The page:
Featured Slideshow

Posts featured in Slideshow on Home page

TX Dobes are safe in IL

When Hurricane Harvey hit Texas last month, we knew we had to help. However, animal welfare organizations learned a lot since Hurricane Katrina, and dogs in immediate need from the storm would be held where they were found for 30 days until their owners could hopefully come back for them. In the meantime, there were already Dobermans in shelters and rescues in Texas, so we offered to pull some to make room for when the month was up.

The first Dobe who arrived was Wrigley, who came from the Dallas area. One of our volunteers was headed there for work, and he offered to bring someone back home with him on the night that ended up being his 10th wedding anniversary, but his wife said it was okay since it was to save a dog. Unfortunately, Wrigley was heartworm positive, but he will be treated and adopted to a family waiting for him to recover.

Then Austin came up with another volunteer, who also drove to TX for work. Austin needed the full vet package, and her long Doberman snout managed to open her spay stitches, which resulted in an expensive ER bill to repair.

Two more IDR+ volunteers had a planned trip to TX and brought Chelsea and Tex back with them. They were fantastic passengers the whole drive, and they enjoyed staying in a hotel along the way! Unfortunately, Tex positive for heartworm, so he will begin treatment and will need to recover.

Finally, Bubba made the trip up on a transport, and he is sweet as pie. He will appreciate a warm coat for the upcoming Chicago winter.

Thank you to everyone who donated toward their care! Your donations made it possible to save FIVE dogs from Texas!

Heartworm prevention

Dog rescues throughout the Midwest have reported an unusually high number of heartworm-positive dogs this year. Illinois Doberman Rescue Plus has treated 18 dogs this year! Marvin, Jed, Zeke, Tia, Patches, Journey, Chiko, Ebby, Legion, Conan, Cora, Lemmy, Wrigley, Dallas, Sandy, Logan, Tex, and Cozmo are some of the HW+ IDR+ dogs in 2017.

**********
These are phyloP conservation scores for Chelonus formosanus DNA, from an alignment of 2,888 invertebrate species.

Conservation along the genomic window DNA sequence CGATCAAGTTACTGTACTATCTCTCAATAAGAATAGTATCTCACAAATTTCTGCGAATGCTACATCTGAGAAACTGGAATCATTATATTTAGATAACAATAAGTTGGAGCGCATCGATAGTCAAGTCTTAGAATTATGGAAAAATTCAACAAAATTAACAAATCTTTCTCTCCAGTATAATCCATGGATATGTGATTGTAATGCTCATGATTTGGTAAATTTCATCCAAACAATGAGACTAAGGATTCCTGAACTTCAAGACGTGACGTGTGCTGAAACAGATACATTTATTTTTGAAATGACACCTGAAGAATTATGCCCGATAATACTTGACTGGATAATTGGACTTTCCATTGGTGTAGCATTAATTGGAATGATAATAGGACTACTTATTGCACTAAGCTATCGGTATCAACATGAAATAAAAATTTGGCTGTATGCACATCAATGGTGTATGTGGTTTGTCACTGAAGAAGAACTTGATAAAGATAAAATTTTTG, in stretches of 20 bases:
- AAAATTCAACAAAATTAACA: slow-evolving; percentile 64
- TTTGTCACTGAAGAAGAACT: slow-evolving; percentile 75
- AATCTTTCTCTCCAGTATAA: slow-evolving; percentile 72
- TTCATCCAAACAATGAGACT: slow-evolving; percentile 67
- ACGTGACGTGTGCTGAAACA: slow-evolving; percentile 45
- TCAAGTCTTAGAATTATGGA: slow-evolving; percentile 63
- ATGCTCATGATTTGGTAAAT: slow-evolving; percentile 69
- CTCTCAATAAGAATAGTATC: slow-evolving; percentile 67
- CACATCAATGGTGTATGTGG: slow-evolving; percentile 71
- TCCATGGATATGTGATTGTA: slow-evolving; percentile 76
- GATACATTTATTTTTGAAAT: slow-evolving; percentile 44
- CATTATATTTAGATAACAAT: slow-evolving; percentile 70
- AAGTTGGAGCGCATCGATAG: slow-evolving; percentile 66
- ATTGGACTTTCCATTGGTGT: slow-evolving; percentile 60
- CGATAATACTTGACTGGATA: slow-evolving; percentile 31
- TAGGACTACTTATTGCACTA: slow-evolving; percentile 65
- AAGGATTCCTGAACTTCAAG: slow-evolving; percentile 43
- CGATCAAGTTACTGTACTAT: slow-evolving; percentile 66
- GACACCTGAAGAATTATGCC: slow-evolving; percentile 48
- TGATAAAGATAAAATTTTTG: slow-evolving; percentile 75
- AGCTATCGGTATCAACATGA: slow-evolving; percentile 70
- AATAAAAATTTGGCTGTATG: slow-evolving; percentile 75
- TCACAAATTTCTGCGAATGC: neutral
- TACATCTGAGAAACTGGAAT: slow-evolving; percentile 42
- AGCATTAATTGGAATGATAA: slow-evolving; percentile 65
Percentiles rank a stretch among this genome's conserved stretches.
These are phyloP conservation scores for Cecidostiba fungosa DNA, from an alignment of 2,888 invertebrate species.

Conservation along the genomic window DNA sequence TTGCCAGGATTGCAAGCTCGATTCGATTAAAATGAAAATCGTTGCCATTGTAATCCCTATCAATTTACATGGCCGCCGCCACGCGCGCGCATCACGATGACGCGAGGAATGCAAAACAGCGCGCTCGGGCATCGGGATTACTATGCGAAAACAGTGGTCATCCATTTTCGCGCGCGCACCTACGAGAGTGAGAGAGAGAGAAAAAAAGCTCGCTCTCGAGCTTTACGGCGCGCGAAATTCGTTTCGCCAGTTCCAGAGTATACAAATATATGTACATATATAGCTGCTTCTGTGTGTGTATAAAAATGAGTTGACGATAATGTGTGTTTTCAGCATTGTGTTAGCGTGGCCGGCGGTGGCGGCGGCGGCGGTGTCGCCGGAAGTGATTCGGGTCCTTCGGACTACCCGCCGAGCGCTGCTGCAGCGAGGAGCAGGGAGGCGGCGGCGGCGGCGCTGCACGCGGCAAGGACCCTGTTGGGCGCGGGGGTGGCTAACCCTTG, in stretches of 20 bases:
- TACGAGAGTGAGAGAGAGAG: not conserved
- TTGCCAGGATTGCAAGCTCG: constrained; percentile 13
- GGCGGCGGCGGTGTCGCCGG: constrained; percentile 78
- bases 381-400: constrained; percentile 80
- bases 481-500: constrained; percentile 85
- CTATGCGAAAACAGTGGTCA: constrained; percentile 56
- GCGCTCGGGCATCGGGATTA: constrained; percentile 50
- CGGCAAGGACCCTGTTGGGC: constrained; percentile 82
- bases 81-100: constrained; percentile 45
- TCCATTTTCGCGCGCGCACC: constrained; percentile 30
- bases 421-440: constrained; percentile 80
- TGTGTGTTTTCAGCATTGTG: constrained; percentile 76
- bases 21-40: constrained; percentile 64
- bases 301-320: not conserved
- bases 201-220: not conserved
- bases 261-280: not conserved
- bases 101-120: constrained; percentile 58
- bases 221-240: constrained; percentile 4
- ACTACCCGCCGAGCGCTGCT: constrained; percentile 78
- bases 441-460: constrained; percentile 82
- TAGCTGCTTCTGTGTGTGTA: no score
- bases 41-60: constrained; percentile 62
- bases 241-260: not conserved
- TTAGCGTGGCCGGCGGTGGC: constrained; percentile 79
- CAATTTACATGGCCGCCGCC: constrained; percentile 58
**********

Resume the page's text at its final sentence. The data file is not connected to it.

As if these dogs didn’t have a hard enough time finding a forever home, now they have to endure a painful and expensive treatment that many rescues can’t cover. Thanks to the generosity of our supporters, we are able to treat any HW+ dogs who enters our program.

Perhaps this influx of heartworm positive dogs is from people accepting some misconceptions or thinking they can save a few bucks by skipping the prevention pills. If you are reading this, most likely you are an IDR+ adopter, and you already know the importance of monthly heartworm prevention because IDR+ does not adopt dogs to homes that do not take this essential precaution. Hopefully, you can use this information to help other people become as smart and caring as you are.

MYTH: Heartworm can only be passed to my dog if a dog in my neighborhood is already infected, and the mosquito bites both that dog and my dog, and that will never happen.
It’s true that a mosquito must bite an infected animal first to pass it to your dog, but heartworm is a parasite to any member of the canine and feline families, including the “coyote, wolf, fox, bobcat, jaguar, and tiger. Other animals that can acquire heartworm include the muskrat, raccoon, ferret, otter, bear, horse, orangutan, gibbon, and sea lion” (www.thepetcenter.com). So a mosquito biting any infected animal in your area can cause an infection in your dog.